Rise in cases being linked to immigrants
6th December 2010: The rise in tuberculosis cases in Scotland has led to calls for better contact tracing, treatment, and generation of awareness among high risk groups, immigrants included. As of now, the increase in the number of curable tuberculosis cases is being linked to immigration.
The Scottish Government has already set up a working group to look at the rise in cases, but the project was delayed by the swine flu outbreak.
Official figures show level of lung disease is at its highest in a decade in Scotland. An increase of 10 per cent has been registered. Last year, it was 452, including 38 deaths, compared to 408 in 2007.
A report by the country’s health agency, Health Protection Scotland (HPS), says the cases involving immigrants are on the increase, rising from 21 per cent in 2001 to 49 per cent last year.
Since 2005, the thrust of the immunization programme was on vulnerable groups. These included children with parents from countries where TB is still a problem. But the experts believe screening for TB is no longer proving to be effective in combating the disease, as it can lie dormant for decades in sufferers before surfacing.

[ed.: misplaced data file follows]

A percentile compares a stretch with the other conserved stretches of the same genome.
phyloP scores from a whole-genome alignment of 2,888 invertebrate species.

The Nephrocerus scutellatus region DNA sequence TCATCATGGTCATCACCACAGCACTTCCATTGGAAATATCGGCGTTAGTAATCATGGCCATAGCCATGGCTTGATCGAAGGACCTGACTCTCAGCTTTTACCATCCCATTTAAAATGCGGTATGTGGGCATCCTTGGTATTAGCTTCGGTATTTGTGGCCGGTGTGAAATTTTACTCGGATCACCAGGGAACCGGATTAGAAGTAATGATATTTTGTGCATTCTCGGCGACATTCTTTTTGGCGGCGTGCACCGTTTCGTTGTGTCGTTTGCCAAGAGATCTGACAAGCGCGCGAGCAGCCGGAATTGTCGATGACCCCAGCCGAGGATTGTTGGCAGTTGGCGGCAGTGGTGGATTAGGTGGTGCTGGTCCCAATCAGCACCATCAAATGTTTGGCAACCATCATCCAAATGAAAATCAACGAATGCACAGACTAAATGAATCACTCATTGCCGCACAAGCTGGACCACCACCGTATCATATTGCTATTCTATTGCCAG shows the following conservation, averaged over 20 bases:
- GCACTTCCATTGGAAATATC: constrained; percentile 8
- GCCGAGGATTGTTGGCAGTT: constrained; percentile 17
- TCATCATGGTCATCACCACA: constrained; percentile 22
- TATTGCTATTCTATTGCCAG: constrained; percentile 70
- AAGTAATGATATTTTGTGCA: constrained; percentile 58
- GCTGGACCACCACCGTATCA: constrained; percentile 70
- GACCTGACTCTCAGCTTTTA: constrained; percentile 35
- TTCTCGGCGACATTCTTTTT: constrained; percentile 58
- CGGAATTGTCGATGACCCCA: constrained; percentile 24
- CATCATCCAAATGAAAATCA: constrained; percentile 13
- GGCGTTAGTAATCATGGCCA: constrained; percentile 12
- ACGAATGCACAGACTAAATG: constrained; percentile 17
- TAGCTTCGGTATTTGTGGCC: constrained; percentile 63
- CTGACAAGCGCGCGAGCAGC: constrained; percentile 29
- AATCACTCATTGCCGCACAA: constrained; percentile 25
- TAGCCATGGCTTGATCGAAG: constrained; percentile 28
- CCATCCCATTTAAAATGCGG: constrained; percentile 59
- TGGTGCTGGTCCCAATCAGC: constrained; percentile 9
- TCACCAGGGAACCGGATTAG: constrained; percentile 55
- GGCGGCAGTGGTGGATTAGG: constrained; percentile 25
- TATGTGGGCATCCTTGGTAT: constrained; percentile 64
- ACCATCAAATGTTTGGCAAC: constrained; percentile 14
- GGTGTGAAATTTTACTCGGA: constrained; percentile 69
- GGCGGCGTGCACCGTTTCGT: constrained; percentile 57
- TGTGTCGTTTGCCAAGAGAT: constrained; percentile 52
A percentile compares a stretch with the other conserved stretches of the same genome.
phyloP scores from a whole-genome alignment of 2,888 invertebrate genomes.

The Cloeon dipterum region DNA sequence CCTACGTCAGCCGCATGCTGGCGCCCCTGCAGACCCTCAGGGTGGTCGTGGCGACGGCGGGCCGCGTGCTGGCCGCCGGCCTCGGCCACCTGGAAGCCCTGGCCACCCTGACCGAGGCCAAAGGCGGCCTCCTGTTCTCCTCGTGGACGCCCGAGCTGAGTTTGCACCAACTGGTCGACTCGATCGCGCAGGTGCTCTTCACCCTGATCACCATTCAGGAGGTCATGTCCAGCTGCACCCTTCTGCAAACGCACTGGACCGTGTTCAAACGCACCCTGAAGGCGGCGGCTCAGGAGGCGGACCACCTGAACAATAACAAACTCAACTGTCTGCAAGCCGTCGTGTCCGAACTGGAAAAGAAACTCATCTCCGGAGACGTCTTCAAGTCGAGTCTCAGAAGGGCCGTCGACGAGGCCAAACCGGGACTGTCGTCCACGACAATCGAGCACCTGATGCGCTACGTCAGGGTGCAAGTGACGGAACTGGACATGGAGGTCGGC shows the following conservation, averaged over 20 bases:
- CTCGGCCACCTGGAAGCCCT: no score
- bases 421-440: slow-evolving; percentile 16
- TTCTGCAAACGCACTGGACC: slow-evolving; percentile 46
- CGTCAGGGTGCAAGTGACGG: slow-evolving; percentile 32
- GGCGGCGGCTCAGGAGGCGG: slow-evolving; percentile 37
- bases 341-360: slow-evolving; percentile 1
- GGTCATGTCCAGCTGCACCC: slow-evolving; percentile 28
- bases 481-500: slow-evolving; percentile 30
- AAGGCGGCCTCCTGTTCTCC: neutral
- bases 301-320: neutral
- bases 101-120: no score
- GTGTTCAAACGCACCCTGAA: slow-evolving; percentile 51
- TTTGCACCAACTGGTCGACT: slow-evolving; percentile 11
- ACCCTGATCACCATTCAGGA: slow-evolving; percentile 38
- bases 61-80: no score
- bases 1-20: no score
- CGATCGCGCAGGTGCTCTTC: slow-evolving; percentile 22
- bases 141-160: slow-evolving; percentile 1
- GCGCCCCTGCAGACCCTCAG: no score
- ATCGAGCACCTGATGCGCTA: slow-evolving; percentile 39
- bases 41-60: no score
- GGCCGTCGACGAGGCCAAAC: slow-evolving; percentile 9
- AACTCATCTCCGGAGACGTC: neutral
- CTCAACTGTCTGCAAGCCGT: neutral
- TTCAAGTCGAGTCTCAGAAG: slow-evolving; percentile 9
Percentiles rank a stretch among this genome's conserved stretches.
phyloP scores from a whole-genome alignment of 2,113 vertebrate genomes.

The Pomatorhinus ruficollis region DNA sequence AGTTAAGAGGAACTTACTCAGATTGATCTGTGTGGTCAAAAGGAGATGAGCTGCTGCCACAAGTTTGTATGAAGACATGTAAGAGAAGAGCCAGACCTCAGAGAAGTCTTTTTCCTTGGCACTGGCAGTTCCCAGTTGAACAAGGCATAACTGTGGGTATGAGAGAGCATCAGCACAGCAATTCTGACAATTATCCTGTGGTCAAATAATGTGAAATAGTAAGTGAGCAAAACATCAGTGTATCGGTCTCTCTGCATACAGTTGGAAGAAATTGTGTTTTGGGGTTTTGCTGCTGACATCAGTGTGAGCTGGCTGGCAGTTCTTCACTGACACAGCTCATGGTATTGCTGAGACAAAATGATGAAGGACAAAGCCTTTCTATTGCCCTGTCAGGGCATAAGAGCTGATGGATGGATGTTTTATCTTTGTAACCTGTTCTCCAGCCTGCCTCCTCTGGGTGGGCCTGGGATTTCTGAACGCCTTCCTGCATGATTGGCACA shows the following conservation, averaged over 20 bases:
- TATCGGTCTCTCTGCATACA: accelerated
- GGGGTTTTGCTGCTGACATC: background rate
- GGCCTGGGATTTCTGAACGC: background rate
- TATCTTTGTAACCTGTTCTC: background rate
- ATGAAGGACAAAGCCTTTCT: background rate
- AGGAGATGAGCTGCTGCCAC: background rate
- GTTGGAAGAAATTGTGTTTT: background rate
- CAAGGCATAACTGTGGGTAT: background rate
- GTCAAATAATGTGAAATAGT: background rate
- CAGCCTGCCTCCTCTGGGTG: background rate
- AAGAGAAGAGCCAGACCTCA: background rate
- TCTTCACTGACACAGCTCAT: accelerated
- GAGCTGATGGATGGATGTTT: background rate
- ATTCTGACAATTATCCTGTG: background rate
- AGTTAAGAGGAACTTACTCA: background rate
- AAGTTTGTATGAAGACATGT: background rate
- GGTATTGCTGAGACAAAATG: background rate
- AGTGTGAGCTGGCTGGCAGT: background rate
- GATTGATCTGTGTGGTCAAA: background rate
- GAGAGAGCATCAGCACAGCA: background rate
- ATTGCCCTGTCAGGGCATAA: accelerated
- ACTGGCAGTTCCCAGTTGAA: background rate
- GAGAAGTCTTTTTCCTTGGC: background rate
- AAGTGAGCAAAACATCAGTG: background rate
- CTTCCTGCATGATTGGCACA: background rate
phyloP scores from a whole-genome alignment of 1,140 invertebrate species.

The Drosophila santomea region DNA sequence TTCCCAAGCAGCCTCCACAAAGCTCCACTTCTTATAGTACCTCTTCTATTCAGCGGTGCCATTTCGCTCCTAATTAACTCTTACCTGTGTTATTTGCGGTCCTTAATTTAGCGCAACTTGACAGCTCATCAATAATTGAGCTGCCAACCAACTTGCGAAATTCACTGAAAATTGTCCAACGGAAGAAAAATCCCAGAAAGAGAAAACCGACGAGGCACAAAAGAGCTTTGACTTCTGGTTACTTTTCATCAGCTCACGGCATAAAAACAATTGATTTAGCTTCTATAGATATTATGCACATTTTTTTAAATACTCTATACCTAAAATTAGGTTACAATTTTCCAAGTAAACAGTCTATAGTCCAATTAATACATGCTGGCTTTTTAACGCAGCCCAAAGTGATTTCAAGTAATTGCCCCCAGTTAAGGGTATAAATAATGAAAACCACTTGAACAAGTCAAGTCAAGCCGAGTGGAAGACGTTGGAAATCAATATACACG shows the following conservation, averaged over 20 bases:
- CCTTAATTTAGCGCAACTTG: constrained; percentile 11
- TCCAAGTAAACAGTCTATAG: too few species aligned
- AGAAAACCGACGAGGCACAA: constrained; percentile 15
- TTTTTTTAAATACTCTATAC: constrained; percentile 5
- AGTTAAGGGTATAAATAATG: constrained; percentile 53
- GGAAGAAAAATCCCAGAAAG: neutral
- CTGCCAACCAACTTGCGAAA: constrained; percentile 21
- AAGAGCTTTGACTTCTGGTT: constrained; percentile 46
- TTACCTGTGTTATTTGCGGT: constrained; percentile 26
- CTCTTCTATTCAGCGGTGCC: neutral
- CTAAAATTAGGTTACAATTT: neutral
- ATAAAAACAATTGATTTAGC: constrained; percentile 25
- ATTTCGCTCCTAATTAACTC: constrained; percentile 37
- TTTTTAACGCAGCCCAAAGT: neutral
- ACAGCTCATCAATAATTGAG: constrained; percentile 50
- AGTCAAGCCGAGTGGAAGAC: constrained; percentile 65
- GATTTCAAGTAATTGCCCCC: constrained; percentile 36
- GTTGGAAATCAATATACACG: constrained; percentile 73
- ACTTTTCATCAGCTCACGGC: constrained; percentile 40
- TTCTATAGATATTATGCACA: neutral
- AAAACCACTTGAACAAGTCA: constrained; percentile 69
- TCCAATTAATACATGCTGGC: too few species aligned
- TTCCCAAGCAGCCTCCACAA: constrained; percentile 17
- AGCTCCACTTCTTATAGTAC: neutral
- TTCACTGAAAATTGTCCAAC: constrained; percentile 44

A Glasgow-based consultant epidemiologist working with HPS, Dr Oliver Blatchford, says this is obviously of great concern, as screening doesn’t seem to be working. What is required is better contact tracing, treatment, and to raise awareness among high risk groups.
Chief executive of TB Alert Mike Mandelbaum says the disease never did go away and it’s still a burden. A combination of drugs was discovered in the mid-1950s which could treat it, and we’re still using them today. Perhaps that led to some complacency.